If you’re writing a romance novel, it’s worth noting that the vast majority of the audience is female, as are the majority of authors. A male name isn’t going to help you connect with the expectations of the public. If you’re writing philosophical high-concept science fiction then a name like ‘John Bland’ isn’t going to sell the idea that the content is what the audience might be looking for.

Of course, conventional wisdom tells us not to judge a book by its cover but real wisdom tell us that that’s why books have covers. We all know we are judged on the way we present ourselves so we must consider the way our choice of name will be perceived.

Skipping your first name and opting to put in several initials does tend to make you seem more literary, while also side-stepping the gender issue, to some degree. Legend has it that J.K. Rowling was advised to do this so that readers would think she was a man. As we only have her word for this, and she has proved to be a less than reliable source, we can take this with a pinch of salt, but we can all agree that this pen-name is more neutral and professional-sounding than some others.

One of the larger concerns these days is search-engine identity. Having a name too similar to others is going to mean you’re putting a lot of extra problems in your own way. You don’t want a name like ‘Smith’ or ‘Brown’, especially the latter. ‘Smith’ is among the most common Western names and anyone specifically looking for that name will be lost among millions of search results. You desperately need a name that helps you get spotted immediately, something that stands you out.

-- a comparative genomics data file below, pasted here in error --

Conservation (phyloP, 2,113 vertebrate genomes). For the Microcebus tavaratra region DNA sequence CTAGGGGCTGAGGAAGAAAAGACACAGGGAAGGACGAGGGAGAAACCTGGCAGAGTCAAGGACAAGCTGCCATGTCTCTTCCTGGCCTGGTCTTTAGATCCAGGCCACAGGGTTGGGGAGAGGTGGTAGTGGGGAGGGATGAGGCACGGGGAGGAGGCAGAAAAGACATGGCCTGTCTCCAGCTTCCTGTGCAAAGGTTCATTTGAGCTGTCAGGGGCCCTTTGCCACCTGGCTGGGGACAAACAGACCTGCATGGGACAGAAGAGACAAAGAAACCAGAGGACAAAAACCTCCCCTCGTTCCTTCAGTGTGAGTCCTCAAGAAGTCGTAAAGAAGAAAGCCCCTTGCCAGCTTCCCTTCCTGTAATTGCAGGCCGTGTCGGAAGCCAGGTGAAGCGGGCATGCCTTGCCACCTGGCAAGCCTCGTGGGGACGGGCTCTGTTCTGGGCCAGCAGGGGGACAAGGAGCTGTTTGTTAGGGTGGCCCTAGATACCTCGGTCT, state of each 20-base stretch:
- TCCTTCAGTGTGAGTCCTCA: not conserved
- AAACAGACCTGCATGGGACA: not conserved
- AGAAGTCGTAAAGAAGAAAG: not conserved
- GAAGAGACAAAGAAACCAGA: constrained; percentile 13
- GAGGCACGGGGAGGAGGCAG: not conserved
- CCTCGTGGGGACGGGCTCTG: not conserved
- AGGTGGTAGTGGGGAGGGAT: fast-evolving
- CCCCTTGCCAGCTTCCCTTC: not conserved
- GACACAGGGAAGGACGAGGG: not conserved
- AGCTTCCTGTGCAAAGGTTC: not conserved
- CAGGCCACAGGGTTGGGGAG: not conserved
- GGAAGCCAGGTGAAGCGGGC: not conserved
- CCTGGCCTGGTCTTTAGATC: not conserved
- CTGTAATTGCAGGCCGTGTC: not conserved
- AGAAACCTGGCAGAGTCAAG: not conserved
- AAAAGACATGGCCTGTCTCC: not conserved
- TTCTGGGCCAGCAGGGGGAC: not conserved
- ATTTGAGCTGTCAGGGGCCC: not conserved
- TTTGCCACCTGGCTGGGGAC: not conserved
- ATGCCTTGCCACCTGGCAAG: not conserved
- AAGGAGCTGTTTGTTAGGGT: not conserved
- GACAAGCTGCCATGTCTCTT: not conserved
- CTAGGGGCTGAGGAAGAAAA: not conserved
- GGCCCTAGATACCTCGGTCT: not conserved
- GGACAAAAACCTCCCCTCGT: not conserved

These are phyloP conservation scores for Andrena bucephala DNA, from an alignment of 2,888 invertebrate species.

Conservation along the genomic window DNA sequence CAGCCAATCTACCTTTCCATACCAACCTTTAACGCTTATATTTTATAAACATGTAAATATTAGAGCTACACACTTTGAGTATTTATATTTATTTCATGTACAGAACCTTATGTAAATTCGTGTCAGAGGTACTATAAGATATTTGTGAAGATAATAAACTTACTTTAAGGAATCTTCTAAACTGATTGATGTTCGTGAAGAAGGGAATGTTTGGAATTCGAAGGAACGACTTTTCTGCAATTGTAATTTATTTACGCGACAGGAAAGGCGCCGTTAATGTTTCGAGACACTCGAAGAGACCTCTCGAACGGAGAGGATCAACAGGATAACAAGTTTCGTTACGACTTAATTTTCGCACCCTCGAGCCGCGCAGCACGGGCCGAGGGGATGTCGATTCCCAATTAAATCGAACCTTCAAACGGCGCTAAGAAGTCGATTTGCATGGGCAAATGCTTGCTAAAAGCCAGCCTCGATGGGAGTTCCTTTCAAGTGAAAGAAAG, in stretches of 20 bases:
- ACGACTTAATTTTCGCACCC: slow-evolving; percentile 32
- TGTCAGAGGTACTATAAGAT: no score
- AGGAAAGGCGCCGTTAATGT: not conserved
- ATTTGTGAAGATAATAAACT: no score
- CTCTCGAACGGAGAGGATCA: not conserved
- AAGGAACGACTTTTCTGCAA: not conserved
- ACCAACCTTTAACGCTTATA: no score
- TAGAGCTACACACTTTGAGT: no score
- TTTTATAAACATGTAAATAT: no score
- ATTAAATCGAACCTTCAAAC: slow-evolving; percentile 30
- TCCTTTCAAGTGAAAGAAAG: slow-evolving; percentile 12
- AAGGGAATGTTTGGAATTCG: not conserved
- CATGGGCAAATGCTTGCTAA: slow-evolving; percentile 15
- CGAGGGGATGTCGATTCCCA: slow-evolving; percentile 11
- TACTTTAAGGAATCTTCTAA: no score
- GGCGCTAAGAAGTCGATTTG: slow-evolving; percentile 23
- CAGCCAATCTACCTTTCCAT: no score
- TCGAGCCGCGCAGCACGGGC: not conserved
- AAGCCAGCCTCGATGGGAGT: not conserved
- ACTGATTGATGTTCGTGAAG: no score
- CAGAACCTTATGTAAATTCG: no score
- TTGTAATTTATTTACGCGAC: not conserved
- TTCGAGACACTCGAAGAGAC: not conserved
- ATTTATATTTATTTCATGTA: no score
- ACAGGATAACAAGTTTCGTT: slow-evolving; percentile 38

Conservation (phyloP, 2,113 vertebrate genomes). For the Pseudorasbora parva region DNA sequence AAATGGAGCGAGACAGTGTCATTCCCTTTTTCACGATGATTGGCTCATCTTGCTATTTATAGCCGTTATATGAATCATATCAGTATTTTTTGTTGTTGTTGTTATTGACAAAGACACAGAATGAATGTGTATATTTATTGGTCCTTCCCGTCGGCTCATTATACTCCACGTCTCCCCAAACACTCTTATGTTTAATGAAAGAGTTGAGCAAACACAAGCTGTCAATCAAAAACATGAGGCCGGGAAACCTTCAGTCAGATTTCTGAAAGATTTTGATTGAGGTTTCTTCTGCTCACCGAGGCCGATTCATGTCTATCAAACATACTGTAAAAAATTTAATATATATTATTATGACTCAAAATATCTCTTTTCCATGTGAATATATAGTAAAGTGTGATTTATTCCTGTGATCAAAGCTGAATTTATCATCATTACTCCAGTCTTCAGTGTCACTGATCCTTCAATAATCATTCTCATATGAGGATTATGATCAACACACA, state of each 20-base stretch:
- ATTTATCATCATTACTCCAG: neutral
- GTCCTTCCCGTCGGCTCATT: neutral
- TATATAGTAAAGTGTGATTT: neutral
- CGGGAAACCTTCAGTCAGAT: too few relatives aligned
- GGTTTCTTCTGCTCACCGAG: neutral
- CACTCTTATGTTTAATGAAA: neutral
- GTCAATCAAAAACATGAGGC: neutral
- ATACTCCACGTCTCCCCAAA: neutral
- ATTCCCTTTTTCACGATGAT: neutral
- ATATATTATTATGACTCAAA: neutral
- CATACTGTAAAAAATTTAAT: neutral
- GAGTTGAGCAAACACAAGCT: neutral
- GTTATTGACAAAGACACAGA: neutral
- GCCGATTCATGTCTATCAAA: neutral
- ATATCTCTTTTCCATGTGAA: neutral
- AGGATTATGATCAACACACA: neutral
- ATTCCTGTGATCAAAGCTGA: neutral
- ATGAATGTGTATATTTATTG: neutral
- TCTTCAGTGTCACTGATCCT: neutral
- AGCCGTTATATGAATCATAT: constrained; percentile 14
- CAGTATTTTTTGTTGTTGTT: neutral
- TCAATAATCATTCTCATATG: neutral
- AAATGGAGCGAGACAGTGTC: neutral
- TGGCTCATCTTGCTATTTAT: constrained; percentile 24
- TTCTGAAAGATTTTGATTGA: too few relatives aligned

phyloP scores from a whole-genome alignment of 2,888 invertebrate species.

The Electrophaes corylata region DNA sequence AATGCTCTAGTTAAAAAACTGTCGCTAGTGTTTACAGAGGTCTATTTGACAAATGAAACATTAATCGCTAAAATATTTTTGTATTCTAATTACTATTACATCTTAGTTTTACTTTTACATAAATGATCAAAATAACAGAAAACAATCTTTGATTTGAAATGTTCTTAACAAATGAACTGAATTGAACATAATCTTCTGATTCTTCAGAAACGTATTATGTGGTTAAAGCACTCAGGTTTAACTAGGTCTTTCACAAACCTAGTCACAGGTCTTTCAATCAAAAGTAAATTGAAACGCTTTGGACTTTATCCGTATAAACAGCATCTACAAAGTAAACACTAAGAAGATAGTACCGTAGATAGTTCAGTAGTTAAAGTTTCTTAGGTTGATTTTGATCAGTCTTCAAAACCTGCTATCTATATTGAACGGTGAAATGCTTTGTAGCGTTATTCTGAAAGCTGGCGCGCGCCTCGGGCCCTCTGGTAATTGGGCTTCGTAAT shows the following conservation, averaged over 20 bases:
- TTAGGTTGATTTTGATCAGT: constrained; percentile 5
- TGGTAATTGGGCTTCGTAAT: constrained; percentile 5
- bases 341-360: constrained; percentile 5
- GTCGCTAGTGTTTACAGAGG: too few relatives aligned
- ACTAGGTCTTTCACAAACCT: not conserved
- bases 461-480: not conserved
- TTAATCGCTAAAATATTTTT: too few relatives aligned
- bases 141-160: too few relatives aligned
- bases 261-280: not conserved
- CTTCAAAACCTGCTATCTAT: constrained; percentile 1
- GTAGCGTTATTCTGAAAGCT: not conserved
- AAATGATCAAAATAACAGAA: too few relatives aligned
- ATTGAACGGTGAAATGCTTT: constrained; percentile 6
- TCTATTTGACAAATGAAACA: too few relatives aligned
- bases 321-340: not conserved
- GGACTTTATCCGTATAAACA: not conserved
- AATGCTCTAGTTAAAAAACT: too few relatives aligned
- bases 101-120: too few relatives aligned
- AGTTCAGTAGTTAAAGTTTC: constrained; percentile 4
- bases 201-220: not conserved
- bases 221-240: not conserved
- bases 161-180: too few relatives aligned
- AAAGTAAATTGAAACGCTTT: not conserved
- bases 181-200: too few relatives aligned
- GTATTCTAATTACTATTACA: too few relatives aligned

‘Brown’ is an even worse choice. As well as being incredibly common, it’s also a regular, commonly-used word. Search Engines don’t know the difference between a name and a word, you will never be able to establish your brand if nobody can find you.

So should you make your pen-name ridiculous? Perhaps you should; if you feel it suits you to do so. There was a time when myself and my writing partner considered ‘Rudd Crunch’ as a writing moniker. It was thrown about as a joke, purely because it sounded like nothing else out there. However, it’s worth remembering that ‘Rudyard Kipling’ has a name that sounds just as strange, but after hearing it a few times, we ignore the unusual element of it, and accept it for what it is. In fact, the novelty value might have helped him more than he realised.

The trick is to stand out, any way you can

But, is it necessary to change your name at all? Using any other name than what’s on your birth-certificate does add additional complications. When registering your copyright, uploading your manuscript and taking payments, having a pen-name that doesn’t match up does occasionally cause problems, no matter how commonly writers use alternatives.

If your name is relatively unique, is a good representation of your subject and is memorable, it might be simpler to just use it and ignore other concerns.

But if you do decide to create a new writing identity, the first thing you need to consider is why, and what the purpose is. Break down what it is you’re trying to achieve and work from there.

Your reasons are you own and the decision won’t be the same as anyone else’s so take everyone’s advice with a heavy dose of suspicion. It’s all up to you, and ultimately the choice is yours.